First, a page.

Sharing costs (apportionment) is important when:
Mistakes to avoid! For grant funding, costs should never be apportioned using:
You must apportion costs properly to:
A cost can only be apportioned to a funder if it is eligible under their rules and included in your agreement with them. For example, if a funder does not allow overheads, then they cannot be apportioned to them and must be funded some other way.
These are costs which apply to the whole organisation and which each activity could be reasonably expected to contribute towards. These might include:
Building costs such as:
Admin and management costs such as:
Costs must be apportioned using methods that are fair and reasonable. There are several generally accepted methods of apportioning costs that you could use. The more complicated your funding situation, the more complicated sharing costs can become.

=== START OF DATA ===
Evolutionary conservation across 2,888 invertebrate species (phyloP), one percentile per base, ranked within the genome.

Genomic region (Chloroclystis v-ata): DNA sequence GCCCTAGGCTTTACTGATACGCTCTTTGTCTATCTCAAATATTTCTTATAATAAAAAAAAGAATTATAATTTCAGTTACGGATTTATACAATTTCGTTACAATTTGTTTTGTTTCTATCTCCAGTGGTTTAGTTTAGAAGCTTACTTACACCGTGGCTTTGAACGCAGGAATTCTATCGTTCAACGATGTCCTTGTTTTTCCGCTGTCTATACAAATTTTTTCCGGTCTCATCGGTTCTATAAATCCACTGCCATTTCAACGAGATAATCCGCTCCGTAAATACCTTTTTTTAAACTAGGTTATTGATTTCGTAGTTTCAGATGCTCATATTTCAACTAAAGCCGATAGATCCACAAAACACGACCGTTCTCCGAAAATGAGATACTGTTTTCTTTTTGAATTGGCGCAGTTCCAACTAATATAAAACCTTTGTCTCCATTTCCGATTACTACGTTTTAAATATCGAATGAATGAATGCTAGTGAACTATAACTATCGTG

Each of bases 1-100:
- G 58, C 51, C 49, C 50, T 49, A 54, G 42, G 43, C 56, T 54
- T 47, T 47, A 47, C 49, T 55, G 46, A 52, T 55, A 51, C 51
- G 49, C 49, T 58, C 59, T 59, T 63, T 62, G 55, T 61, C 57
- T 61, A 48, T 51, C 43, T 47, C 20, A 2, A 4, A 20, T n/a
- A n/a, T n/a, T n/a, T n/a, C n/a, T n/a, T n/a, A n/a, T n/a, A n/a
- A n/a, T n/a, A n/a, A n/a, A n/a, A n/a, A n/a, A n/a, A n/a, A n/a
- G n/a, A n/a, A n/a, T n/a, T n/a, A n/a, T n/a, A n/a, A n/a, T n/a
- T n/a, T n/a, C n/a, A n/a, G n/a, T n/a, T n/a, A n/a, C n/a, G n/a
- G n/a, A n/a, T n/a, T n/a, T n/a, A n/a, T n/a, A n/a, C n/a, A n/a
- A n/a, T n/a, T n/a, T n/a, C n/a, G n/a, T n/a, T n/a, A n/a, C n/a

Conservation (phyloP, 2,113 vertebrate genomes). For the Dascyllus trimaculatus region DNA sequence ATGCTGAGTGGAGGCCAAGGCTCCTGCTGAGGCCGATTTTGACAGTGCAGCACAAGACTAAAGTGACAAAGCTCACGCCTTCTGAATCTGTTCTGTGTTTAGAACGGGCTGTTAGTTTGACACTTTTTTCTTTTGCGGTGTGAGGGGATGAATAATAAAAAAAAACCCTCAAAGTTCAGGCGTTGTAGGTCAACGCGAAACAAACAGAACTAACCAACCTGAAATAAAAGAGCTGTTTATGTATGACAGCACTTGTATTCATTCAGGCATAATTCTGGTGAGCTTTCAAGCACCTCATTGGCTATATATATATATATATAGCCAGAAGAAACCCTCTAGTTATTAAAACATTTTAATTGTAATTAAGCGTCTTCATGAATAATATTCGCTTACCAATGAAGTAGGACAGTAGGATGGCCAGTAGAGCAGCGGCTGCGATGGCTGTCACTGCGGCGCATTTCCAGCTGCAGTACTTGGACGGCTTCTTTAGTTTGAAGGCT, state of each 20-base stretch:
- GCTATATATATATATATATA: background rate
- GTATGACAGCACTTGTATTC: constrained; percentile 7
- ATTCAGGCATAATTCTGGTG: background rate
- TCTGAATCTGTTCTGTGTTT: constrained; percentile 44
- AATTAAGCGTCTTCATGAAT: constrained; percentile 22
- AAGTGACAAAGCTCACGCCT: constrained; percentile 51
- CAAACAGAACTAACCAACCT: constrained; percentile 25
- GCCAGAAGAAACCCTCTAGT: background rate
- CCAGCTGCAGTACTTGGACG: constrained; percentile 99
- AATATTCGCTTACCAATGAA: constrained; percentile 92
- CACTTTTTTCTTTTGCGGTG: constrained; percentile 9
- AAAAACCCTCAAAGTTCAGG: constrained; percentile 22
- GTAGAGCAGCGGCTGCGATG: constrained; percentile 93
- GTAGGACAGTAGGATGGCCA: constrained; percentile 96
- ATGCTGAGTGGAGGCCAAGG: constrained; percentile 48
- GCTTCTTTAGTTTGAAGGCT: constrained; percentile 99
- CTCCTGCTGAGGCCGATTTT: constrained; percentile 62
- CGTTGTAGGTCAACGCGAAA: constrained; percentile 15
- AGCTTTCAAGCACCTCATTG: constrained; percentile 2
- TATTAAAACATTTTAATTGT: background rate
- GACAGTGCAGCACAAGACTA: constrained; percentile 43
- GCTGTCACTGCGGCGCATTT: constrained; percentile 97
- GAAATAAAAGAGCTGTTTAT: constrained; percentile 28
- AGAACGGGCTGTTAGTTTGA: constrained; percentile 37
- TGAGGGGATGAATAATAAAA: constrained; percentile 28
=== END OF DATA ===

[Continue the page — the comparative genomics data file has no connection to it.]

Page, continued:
Uses: Costs are apportioned based on staff hours. Useful for most costs.
What you need to do: Staff must keep detailed timesheets.
Uses: Costs are apportioned based on the space an activity uses. Useful for building related costs such as rent, utility bills, cleaning and repair costs, rates, etc.
What you need to do: Records must be kept about the space used by different activities.
Uses: Measuring and recording actual usage of something. Useful if other methods are not producing realistic results.
What you need to do: Records of usage would need to be kept. For example, photocopier records generated by codes for each project.